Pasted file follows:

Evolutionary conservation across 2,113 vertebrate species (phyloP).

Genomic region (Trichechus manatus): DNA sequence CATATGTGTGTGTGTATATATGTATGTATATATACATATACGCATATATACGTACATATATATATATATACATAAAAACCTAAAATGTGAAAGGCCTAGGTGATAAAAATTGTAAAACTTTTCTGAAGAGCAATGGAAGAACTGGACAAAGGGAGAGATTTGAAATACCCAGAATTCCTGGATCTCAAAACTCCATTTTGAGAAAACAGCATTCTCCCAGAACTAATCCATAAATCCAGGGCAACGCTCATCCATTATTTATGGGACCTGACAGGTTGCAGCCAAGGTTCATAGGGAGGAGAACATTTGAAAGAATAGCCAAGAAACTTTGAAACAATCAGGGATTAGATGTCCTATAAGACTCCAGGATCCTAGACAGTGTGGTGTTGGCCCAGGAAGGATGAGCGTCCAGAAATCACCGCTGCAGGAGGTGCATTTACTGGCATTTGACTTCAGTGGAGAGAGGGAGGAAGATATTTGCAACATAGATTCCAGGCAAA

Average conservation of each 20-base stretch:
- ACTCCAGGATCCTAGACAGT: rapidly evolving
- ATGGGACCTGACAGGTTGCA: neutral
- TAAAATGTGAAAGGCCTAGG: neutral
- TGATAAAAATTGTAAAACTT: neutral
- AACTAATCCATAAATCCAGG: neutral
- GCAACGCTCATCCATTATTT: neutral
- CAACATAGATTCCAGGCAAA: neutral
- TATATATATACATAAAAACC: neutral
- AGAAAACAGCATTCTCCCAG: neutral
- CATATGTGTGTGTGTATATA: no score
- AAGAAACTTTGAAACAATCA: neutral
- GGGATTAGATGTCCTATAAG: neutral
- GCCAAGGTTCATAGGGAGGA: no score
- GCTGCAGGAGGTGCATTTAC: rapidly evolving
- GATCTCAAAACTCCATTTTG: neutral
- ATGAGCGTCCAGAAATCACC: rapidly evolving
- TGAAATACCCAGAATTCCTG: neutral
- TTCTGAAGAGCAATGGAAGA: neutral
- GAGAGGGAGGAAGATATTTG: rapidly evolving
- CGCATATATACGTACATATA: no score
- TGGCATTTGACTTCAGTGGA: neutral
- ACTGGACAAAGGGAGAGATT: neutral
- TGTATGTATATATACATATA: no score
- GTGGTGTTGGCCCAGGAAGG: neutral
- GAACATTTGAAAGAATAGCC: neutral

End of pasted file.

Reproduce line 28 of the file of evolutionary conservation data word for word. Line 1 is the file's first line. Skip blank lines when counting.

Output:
- GAACATTTGAAAGAATAGCC: neutral